The Ultimate Guide to Inventory Management for High SKU Warehouses

Every warehouse has the things they need to store and organise, but some warehouses have more to store than others do.

A great number of warehouses are beginning to experience an increase in the total number of SKUs that they are required to monitor and manage. A good starting point is to invest in quality inventory shelving systems and custom fitting solutions. But is it enough? Your warehouse may be looking at a higher number of SKUs in your inventory than it ever has before as a result of factors such as the growth of e-commerce, the expansion of retail outlets into new areas of sales, and the increased demand for product storage and distribution.

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Which is something to look forward to, right? Even if it does tend to lead to bottlenecks in productivity, it is preferable to the alternative, which is running out of inventory, which can lead to you running out of business. If your warehouse has begun to deal with a larger selection of SKU counts, here are some suggestions for keeping everything organised and ensuring that everything can move freely:

Beginning with regular maintenance:

When you first got started, your warehouse may have been well-organized and productive, but even the best-laid processes have a tendency to fall apart when inventory levels start increasing. This may have been the case in your warehouse. Take a look at certain key performance indicators (KPIs), such as the average product handling time, which SKUs tend to move more quickly than others, and which daily tasks may have begun to be neglected as a result of the increase in products, and start making a “to-do” list of what to begin looking into based on your findings. If the metrics tell you that you need better inventory shelving systems and custom fitting solutions, do it!

Examine the products that have sold the most:

Having knowledge of which SKUs sell the most will have a significant impact on nearly every other facet of your inventory management strategies moving forward. Look at the numbers of sales for the products that move the most quickly through your store to get an idea of what you should put first and how to do it. Obviously, simply being aware of the sales figures is not going to be sufficient…

…and assign a priority to them:

The proper organisation of a large number of stock-keeping units (SKUs) is one of the simplest ways to bring that number under control. Once you’ve identified your top five to ten best-selling products, you should investigate where they are stored and how they are currently being managed, and then make adjustments as necessary. Is it situated in such a way that it can be accessed in a manner that is both easy and safe, or do you need to rearrange the shelving in your warehouse so that it can better accommodate these SKUs? Are they being stored properly, or would a different kind of shelving, such as pallet racks, be necessary to support their weight and make it possible to access them in a manner that is less hazardous? Examine your inventory shelving systems and custom fitting solutions and make certain that the products that are most in demand can be managed in the appropriate manner.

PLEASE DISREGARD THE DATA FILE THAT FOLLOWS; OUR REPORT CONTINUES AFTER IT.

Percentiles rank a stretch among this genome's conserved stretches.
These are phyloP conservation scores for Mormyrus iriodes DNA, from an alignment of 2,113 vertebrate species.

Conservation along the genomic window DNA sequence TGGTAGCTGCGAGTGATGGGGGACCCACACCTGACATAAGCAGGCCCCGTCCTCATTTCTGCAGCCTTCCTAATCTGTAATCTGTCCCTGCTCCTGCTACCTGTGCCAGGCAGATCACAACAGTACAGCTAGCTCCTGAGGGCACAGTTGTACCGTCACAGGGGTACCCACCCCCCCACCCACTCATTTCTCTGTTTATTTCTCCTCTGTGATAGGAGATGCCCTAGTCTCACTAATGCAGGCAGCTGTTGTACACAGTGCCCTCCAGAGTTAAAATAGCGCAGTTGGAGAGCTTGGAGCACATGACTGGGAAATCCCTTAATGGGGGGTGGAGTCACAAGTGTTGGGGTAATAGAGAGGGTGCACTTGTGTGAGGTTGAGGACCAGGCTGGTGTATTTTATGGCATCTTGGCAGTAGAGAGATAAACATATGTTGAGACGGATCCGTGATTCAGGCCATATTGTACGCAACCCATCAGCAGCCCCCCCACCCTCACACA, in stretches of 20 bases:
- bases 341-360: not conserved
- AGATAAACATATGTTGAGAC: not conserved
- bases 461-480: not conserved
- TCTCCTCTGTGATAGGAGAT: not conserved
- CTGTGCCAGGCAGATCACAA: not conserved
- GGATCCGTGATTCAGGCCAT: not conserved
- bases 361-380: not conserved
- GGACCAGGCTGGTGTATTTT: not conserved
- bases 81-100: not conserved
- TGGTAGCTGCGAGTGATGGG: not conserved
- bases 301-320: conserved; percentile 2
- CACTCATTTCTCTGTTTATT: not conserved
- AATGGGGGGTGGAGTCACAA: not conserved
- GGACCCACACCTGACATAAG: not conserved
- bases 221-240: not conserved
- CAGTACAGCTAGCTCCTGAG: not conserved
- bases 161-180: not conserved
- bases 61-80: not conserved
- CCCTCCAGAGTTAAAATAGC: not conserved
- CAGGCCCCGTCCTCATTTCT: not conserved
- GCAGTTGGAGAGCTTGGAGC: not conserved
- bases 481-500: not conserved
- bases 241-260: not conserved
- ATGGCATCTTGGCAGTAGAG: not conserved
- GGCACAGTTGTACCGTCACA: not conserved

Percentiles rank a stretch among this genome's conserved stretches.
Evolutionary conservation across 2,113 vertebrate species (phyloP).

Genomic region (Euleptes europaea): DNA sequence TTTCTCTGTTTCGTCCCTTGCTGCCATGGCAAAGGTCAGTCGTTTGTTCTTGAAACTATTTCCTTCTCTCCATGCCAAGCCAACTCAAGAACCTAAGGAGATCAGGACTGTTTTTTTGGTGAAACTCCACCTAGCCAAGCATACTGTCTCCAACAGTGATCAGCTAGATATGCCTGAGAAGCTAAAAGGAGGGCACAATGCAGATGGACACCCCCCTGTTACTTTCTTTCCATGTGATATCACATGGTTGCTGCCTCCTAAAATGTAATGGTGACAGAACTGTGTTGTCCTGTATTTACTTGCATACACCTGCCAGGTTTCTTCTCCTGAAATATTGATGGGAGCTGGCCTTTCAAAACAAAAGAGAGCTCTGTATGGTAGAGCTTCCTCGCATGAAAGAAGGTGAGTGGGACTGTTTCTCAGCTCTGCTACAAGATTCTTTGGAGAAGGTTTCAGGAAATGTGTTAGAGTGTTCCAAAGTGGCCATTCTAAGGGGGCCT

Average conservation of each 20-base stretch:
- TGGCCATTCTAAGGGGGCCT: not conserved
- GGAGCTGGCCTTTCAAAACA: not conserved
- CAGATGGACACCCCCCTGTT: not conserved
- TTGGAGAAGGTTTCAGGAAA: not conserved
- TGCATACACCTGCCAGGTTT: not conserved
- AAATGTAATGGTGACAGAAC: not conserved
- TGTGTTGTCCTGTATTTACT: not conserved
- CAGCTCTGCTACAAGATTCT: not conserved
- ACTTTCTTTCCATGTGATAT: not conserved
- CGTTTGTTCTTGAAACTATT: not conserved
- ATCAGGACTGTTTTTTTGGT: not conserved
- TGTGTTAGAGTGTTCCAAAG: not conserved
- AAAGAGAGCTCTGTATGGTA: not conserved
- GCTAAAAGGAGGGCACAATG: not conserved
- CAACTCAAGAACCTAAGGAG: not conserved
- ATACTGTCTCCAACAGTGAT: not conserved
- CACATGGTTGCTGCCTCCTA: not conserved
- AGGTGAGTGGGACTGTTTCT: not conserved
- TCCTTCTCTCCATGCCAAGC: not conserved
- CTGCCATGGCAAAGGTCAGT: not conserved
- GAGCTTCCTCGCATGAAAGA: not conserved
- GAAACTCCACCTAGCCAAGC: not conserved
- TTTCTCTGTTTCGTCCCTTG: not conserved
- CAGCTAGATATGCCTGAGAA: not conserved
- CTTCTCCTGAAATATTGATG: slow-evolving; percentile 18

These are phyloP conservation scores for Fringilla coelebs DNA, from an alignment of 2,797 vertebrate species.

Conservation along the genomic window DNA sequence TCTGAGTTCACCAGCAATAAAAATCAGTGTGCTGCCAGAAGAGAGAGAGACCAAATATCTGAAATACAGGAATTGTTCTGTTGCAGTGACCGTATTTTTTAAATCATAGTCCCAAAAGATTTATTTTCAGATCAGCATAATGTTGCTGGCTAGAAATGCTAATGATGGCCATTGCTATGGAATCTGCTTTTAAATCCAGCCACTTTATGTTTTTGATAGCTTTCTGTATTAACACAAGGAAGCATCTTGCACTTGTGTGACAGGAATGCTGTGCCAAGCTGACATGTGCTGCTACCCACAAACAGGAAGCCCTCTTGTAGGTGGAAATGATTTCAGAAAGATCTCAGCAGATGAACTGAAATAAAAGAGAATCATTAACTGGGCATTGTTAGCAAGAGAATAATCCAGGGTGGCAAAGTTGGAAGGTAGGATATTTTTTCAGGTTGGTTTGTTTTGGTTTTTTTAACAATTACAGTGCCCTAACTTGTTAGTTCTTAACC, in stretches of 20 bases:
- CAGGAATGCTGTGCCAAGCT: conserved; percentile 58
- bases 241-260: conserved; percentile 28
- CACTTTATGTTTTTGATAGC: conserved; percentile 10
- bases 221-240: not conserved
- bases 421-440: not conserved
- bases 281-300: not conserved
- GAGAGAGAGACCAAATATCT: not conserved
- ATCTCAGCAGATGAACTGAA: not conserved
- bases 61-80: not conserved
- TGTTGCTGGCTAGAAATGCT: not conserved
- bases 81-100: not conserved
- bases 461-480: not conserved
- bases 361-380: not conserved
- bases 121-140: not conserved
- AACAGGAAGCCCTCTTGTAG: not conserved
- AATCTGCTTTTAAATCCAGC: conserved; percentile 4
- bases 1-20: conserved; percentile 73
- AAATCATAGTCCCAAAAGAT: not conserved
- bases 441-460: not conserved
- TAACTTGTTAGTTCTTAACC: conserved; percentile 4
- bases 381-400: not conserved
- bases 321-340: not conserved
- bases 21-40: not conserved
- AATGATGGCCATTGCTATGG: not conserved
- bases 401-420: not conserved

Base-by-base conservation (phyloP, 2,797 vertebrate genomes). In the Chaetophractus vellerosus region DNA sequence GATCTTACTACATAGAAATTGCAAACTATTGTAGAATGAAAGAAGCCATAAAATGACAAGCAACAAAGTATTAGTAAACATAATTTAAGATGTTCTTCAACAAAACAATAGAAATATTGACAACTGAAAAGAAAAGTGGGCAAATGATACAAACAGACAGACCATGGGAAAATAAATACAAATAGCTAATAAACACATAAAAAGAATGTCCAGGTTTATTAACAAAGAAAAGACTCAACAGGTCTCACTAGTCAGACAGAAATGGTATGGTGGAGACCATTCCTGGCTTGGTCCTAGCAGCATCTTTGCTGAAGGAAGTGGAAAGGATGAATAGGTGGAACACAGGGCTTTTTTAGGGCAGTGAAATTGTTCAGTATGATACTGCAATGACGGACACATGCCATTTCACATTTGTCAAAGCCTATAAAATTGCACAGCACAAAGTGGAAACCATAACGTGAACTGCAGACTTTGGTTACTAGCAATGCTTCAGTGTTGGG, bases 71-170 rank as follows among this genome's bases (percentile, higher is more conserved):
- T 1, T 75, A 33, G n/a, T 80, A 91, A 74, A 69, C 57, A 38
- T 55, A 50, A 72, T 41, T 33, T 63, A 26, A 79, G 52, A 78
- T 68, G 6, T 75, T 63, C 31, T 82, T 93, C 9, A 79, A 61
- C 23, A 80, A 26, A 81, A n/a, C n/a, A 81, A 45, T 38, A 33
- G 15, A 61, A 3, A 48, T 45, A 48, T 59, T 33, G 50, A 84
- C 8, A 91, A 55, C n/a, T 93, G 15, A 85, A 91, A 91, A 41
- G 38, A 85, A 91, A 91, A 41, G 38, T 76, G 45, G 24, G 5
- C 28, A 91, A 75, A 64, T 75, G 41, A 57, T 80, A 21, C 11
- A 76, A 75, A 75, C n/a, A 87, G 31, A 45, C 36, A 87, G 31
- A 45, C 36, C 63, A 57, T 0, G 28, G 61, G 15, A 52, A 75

Examine the procedures you use to count:

Your methods for tracking your inventory might require some assistance as it continues to grow in size. You should think about switching to cycle counts so that you can perform more frequent updates on inventory, particularly with products that sell out more quickly. Additionally, you should make sure that everything is checked as frequently as possible and with as few errors as your current system can manage in order to prevent additional discrepancies in the future.

Clear the way for the arrival of:

Even outside of the general storage area, a significant number of mistakes in inventory counting take place during the receiving stage of the shipping and tracking process. Do not simply assign your receiving area a minuscule office on the incorrect side of the building; instead, designate a receiving area right next to the shipping area and provide them with an ample amount of wire shelving and work surface. This will ensure that all incoming inventory is processed and tracked as accurately and correctly as is possible.

Make time in your schedule for housekeeping:

If you have a warehouse that deals in a large number of SKUs, it’s a good idea to give your employees some time at the end of each shift to clean up and put everything back where it belongs. This is a good strategy for any warehouse. Stop processing orders and taking in new inventory thirty minutes before the end of each shift, and instead use that time to tend to housekeeping responsibilities that have come up during the shift. Clean up, put everything back where it belongs, and perform some last-minute counts of items that might have been moved around quite a bit during the previous shift in order to prevent further errors down the road.

These are just a few ideas to get you started; however, remember that staying proactive is important no matter what you end up doing, so keep these in mind. When it comes to large inventories, having a solid defence is much more important than having a strong offence.

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